College of Education is known nationally for quality and community connections

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Think back to the time when you graduated from college, diploma in hand, and stepped into your first job, nervous and worried, beginning your career with only the knowledge and skills drilled into you at your alma mater.

And then imagine that someone walks into your office one day and declares they plan to evaluate your work and compare your abilities and dedication to every other graduate in your major in the state.

Scary, huh? Welcome to the world of the first-year public school teacher.

That’s exactly what the Tennessee State Board of Education does each year as they collect data for the Tennessee Teacher Preparation Report Card. And each year for the past seven years, teachers who graduated from Lipscomb University College of Education have scored in the very top of the state’s criteria.

Just last month, the College of Education was once again re-affirmed as one of the most effective programs in the state with a score of nearly 98 percent in the “provider impact” category, measuring the effectiveness of Lipscomb’s completers in Tennessee’s public school classrooms.

The state is not the only organization to endorse the College of Education’s teacher preparation. Last year, the National Council on Teacher Quality released its latest nationwide listings of 717 undergraduate programs preparing high school teachers.

The study named Lipscomb as one of only 16 programs in the nation designated a “Top Tier” institution and one of only six programs in the country ranked in the 99th percentile. The 2017 NCTQ list was the third time the organization has ranked Lipscomb’s College of Education as one of the very top in the nation, previously ranking the secondary education program as fourth and first in the nation and ranking the graduate elementary education program as No. 14 in the nation.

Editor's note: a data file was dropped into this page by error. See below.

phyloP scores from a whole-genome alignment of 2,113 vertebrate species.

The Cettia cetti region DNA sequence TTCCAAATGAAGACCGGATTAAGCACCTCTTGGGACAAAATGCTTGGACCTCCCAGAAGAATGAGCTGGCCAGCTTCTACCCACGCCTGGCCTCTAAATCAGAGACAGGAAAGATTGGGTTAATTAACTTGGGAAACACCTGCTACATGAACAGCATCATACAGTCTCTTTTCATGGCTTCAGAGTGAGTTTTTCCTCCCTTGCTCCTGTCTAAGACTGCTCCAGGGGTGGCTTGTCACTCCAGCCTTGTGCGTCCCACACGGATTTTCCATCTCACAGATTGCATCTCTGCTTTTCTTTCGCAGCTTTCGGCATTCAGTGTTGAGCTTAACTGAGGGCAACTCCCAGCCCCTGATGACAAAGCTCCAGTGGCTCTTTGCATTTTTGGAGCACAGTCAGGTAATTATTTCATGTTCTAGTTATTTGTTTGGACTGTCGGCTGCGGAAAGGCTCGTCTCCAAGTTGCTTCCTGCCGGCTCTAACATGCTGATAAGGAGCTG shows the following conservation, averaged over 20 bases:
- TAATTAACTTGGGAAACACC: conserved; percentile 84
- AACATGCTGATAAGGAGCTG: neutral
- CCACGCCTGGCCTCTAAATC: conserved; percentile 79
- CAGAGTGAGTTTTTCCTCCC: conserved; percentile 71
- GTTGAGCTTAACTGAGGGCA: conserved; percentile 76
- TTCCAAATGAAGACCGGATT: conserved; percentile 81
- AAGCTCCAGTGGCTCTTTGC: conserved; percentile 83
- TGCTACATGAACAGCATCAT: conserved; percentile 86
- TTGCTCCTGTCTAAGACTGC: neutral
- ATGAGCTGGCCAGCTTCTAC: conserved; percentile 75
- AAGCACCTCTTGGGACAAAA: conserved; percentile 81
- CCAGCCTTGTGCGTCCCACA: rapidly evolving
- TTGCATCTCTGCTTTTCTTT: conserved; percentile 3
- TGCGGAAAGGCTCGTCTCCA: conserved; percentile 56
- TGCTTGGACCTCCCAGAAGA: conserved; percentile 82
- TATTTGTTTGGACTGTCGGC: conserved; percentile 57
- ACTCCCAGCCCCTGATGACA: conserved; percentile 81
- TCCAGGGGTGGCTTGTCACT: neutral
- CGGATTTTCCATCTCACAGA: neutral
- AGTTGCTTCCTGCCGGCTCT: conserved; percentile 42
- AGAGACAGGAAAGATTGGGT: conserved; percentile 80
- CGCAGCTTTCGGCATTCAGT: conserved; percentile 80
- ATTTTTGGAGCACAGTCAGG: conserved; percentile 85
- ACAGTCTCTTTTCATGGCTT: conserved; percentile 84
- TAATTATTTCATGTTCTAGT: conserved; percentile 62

“We are thrilled with the consistent overwhelming success of the teachers we prepare,” said Deborah Boyd, dean of Lipscomb’s College of Education, which has an enrollment of more than 800 students this year. “These latest honors are an indicator that we are consistently preparing new teachers to make a positive impact in the classroom. It is a reflection of the long-term consistency and quality of our program as we pursue our goal of providing the most effective educators in classrooms across the state and around the country.”

Lipscomb’s College of Education has a reputation for excellence that was established decades ago as Lipscomb began preparing teachers in the early 1900s. One of the university’s first nationally accredited programs was teacher preparation in 1967.

In recent years, the college has enhanced its rigorous academics by becoming highly connected to community organizations and educators, while also establishing innovative new approaches to developing classroom teachers as teacher-leaders who proactively work to collaborate and guide educators through the process of enhancing education for all students.

Perhaps the most famous example of a Lipscomb-produced teacher-leader is the architect of the college’s mindset from 2008 to 2014, Candice McQueen, a Lipscomb alumna who went from leading the charge as Lipscomb’s Dean of the College of Education to leading the charge in the state, as the Tennessee State Education Commissioner.